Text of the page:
The ‘self-shearing’ sheep that can cope with hot summers
WHETHER the long hot summer of 2018 goes down as a one-off heatwave or whether it is revealed to be part of a trend of hotter summers driven by climate change, there is no doubt that for shepherds the need to keep flocks shorn and cool has been more important than ever this year, writes Paul McAvoy of the Wiltshire Horn Sheep Society. If you are fortunate enough to keep one of the self-shedding breeds, you do have an in built advantage, of course. There has been no anxious wait for the shearer to fit in a few sheep, nor has there been any setting-to for the hard graft of DIY shearing, with all the sweat and toil that involves.
The traditional self-shedding breed in England is the Wiltshire Horn sheep and those of us who keep them have grown very used to visitors leaning on the gate and asking “When did you get them sheared then?” (I even had a vet ask me that question one December). They naturally shed their coat very cleanly each spring without any help or intervention from me.
The other question that people always ask is: “Where does it all go?” The simple answer is that I don’t know. I do know that we don’t have fields covered in moulted wool, although there is always a bit on the fence as there is with all sheep. And whenever we find a bird’s nest here, it is always Wiltshire Horn lined. I suspect that the reason it seems to vanish is that it is a short, hairy coat that comes off gradually, rather than in one piece of thick woolly fleece which is how we usually think of wool off a sheep’s back. So there is time for it to disperse naturally and without being a nuisance.
After shedding, the coat does grow again for protection next winter, but through the summer months there is no more need for shearing, crutching, dagging or dipping, plus the risk of flystrike or a ewe with a heavy fleece getting stuck on her back is reduced. And, of course, they stay much cooler in hot weather, although, like any sensible animal, they will help themselves to any available shade during the hottest part of the day.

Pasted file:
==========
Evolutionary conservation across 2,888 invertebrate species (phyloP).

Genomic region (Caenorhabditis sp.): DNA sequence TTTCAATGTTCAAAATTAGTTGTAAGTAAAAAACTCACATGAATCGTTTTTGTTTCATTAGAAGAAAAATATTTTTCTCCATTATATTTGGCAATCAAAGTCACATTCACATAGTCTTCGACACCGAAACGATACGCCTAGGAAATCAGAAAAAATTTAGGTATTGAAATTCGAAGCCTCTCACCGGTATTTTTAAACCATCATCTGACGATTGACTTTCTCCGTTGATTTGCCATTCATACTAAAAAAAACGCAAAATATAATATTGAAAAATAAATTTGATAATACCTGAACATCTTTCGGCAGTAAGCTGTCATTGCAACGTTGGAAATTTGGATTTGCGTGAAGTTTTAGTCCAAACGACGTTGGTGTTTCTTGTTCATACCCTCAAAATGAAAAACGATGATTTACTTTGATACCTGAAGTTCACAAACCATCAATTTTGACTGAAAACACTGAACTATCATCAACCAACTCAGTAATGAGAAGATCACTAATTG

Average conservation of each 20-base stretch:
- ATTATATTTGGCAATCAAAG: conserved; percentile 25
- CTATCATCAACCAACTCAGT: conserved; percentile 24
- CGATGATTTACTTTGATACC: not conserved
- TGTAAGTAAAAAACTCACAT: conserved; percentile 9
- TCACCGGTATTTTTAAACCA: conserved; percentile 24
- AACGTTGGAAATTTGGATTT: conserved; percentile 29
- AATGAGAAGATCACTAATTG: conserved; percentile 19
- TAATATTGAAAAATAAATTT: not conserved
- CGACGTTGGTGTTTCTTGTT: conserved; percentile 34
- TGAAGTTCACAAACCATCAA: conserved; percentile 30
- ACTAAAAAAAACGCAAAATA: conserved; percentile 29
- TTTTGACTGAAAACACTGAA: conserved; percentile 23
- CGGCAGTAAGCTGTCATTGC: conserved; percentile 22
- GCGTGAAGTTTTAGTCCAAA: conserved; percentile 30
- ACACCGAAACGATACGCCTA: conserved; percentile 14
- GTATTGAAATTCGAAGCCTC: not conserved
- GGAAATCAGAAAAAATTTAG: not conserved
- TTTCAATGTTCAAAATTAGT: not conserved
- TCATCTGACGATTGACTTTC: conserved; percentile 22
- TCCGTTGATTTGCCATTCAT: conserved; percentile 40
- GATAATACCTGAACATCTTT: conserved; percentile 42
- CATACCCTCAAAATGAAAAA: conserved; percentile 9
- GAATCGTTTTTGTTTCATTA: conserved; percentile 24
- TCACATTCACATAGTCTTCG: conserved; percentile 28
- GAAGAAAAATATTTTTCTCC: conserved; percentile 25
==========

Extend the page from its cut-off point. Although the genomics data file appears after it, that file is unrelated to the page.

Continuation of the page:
This ability to shed a coat, reducing the need for maintenance and increased tolerance of warm weather has led to Wiltshire Horn sheep being exported all over the world, typically to countries with hotter climates, such as Australia, New Zealand, Kenya, the Gold Coast, the West Indies, the Bahamas and Zimbabwe, plus to Venezuela, Argentina, Sri Lanka, Ghana and the Persian Gulf. More recently they have found their way to Portugal, Canada and the USA.
However, if hotter summers do become more frequent in the UK, the hot weather tolerance of the Wiltshire Horn could also become more appreciated at home. If you are interested in the potential of this breed, the Wiltshire Horn Sheep Society shows and sales are advertised elsewhere in this magazine and you can find more information on the breed society website at www.wiltshirehorn.org.uk.
Wiltshire Horn sheep naturally shed their coats cleanly each spring without human intervention